Bob Myers Stands Tall in a Small NBA World

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Bob Myers Stands Tall in a Small NBA World

Bob Myers visited Fordham University and spoke to Lincoln Center Law School students last Tuesday, February 27.

Bob Myers visited Fordham University and spoke to Lincoln Center Law School students last Tuesday, February 27.

Bob Myers visited Fordham University and spoke to Lincoln Center Law School students last Tuesday, February 27.

Bob Myers visited Fordham University and spoke to Lincoln Center Law School students last Tuesday, February 27.

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By Alvin Halimwidjaya

Bob Myers visited Fordham University and spoke to Lincoln Center Law School students last Tuesday, February 27. (Courtesy of Twitter)

“[The] NBA sounds big; it’s not big. It’s politics, entertainment; it’s all small. It’s not huge.” For such a small world, the people in it are giants, and 6’7” Bob Myers is no different.

The 42-year-old general manager of the Golden State Warriors came to the Fordham Lincoln Center Law School on Tuesday, Feb. 27 to talk to students about the path he’s taken to leading the front office of the best team in the NBA. Myers credited law school as a key factor to his success, recalling the traumatic experience of his bar exam and encouraging everyone in the room to go to law school, regardless of their career path. He also took the time to emphasize the importance of hard work and sticking to one career path, despite the long wait that might be in store.
“So people would say I want to get involved with teams; go work in something in you want for 14 years that’s tangential to what you want to do and see what happens,” said Myers. “See how many people will stick with that… My point is it’s a very hard thing to get into. Probably the most important thing is you need to be ready when that opportunity comes.”
Myers told his audience that their desire, work ethic and network are essential to success because it can come from so many different paths. He used his friend Neil Olshey, who went from playing lacrosse at Le Moynes to becoming an actor in LA and a bouncer in New York as an example. Now he’s the general manager for the Portland Trailblazers after working in the Los Angeles Clippers front office.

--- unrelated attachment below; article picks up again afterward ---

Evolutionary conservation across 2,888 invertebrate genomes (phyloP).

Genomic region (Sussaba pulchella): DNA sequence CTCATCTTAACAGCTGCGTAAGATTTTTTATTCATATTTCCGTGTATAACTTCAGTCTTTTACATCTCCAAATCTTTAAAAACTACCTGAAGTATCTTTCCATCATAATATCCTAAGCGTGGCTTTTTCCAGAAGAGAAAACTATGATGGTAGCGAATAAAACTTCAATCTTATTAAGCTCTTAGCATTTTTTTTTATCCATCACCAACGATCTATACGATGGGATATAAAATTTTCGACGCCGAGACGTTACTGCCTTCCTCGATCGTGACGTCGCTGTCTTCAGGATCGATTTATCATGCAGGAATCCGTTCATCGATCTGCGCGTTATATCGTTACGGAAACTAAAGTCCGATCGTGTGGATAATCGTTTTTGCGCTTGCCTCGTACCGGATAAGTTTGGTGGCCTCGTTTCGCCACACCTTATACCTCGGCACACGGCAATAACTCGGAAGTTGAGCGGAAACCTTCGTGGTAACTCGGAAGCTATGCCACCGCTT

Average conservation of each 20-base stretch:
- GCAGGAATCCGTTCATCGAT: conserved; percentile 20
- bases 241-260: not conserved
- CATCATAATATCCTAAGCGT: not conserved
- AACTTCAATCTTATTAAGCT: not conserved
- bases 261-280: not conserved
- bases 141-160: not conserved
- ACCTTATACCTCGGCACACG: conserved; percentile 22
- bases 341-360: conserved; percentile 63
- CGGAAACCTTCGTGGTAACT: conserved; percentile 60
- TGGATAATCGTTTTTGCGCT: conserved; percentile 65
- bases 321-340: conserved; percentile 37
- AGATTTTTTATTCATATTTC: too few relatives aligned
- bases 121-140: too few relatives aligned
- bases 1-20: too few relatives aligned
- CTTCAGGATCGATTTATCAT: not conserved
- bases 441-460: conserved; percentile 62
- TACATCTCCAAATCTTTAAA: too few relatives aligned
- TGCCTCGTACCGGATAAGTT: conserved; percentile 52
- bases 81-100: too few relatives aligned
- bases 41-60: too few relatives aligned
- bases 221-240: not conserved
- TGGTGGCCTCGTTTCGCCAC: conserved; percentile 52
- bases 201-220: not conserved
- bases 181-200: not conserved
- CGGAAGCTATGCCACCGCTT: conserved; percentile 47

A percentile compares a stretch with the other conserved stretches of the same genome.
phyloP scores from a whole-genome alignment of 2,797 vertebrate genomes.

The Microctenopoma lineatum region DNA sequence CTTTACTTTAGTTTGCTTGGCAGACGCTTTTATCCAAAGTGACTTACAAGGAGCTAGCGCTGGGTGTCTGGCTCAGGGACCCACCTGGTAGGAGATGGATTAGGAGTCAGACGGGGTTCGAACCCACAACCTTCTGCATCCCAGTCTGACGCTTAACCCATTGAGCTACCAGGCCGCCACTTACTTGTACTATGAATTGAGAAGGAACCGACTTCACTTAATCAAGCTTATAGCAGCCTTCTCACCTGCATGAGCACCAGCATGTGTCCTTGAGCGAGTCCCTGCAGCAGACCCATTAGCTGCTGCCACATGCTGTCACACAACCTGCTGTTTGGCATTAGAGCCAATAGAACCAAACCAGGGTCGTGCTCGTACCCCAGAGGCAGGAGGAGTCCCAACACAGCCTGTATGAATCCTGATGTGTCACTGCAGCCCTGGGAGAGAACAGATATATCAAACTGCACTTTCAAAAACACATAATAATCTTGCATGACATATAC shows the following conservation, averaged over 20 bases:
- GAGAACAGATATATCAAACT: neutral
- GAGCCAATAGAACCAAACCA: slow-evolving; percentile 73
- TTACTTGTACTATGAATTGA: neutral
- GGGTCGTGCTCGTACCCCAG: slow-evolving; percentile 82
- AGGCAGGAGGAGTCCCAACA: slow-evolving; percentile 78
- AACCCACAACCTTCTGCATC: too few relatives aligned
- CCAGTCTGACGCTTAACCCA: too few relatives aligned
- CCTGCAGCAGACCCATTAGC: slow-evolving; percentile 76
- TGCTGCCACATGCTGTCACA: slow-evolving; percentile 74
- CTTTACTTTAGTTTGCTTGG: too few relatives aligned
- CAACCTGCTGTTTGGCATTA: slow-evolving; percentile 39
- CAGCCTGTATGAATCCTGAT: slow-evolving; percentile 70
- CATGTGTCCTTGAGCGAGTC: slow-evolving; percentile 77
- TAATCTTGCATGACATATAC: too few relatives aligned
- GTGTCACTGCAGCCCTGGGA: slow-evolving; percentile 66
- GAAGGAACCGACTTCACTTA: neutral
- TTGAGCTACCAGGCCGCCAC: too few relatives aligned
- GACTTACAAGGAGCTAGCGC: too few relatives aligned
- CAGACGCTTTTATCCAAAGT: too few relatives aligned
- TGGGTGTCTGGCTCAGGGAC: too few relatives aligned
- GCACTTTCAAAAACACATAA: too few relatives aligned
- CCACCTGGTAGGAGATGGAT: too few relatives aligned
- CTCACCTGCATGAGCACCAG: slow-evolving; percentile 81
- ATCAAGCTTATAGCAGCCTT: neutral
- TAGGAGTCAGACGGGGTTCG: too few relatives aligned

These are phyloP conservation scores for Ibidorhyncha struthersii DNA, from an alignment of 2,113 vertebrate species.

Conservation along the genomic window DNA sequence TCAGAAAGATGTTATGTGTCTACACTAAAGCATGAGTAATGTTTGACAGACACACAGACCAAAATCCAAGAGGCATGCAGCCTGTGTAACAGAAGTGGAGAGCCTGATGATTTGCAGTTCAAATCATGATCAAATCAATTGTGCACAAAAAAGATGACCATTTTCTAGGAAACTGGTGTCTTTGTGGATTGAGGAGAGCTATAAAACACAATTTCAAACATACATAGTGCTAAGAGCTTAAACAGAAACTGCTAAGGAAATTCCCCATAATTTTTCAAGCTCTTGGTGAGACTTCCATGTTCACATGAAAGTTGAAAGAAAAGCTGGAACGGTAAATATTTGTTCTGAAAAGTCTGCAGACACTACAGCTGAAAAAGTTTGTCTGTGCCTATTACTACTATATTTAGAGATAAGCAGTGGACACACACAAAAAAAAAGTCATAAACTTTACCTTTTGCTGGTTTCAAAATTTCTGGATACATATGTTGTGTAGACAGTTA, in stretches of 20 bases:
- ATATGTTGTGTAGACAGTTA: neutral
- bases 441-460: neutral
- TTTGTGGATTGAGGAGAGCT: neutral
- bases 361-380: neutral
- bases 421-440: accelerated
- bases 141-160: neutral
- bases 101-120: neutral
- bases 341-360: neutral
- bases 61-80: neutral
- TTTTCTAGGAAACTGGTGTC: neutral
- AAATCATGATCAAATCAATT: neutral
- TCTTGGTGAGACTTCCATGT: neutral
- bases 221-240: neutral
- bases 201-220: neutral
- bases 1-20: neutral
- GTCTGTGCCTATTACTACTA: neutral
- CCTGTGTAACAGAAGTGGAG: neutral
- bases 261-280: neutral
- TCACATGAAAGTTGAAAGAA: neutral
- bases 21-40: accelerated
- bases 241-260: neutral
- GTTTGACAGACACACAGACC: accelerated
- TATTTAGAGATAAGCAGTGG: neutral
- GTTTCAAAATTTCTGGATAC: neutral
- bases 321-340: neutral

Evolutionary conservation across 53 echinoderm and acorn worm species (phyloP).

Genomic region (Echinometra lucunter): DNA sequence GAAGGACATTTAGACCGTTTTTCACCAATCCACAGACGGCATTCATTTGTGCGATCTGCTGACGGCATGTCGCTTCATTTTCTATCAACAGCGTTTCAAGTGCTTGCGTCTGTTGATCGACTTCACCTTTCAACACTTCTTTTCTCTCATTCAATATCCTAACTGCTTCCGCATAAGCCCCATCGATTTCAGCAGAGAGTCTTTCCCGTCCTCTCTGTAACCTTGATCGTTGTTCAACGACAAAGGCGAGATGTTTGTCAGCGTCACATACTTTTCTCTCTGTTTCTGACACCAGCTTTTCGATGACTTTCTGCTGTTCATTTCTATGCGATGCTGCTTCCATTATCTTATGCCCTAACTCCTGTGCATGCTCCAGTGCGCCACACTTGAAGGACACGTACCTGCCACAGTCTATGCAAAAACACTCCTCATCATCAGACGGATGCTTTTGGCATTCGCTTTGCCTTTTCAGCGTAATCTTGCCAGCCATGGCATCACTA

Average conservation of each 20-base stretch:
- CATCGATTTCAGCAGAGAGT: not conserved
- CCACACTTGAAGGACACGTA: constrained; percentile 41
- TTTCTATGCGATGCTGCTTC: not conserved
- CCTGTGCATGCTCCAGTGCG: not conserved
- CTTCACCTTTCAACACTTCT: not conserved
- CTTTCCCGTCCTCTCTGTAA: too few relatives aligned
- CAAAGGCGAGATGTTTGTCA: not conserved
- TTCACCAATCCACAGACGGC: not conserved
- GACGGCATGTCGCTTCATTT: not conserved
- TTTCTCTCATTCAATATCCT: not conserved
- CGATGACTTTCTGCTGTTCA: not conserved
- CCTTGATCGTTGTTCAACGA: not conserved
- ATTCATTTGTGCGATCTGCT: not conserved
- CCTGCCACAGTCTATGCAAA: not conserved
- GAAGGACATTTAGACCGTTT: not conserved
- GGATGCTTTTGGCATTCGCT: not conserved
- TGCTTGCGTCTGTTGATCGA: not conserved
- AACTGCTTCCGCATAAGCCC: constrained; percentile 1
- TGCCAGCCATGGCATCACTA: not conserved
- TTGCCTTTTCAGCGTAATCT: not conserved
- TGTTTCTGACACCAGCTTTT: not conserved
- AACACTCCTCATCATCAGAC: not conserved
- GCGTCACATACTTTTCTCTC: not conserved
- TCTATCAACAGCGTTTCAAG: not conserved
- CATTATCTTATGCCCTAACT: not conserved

Myers started out working for sports agent Arm Tellem in a very limited capacity. He began as an intern after graduating from UCLA while going to night classes at Loyola Law School. Myers became vice president of SFX Sports in 2000 and remained an agent for a list of players including Brandon Roy and Tyreke Evans. In April 2011, he became the assistant general manager for the Warriors and was promoted to general manager before the 2012-2013 season. Coinciding with one of the best stretches of success the NBA has ever seen. When asked about the incredible players and staff assembled to win two championships and boast a 73-win season, Myers pointed to the importance of finding competitive people with the right mindset. Despite being difficult to deal with, he said that he would consistently hire people who hate to lose.

“If I give you guys a job and some team of five had won 10 in a row I’d want that team to feel not like, ‘Hey, we won 10 in a row we’re good. We don’t need to do anything.’ I want that team to go, ‘Let’s win every effing game we can because we don’t want to lose. And we’re going up against a team that hasn’t won a game at all. So what? Let’s just beat them too.’”

As the Warriors have stepped into the national spotlight, their critics have been coming out of the woodwork and more and more pressure has been placed on the Warriors, which Myers recognizes. Consequently, he highlighted the importance of building the team up with people who can take accountability, “lose gracefully and fail eloquently.”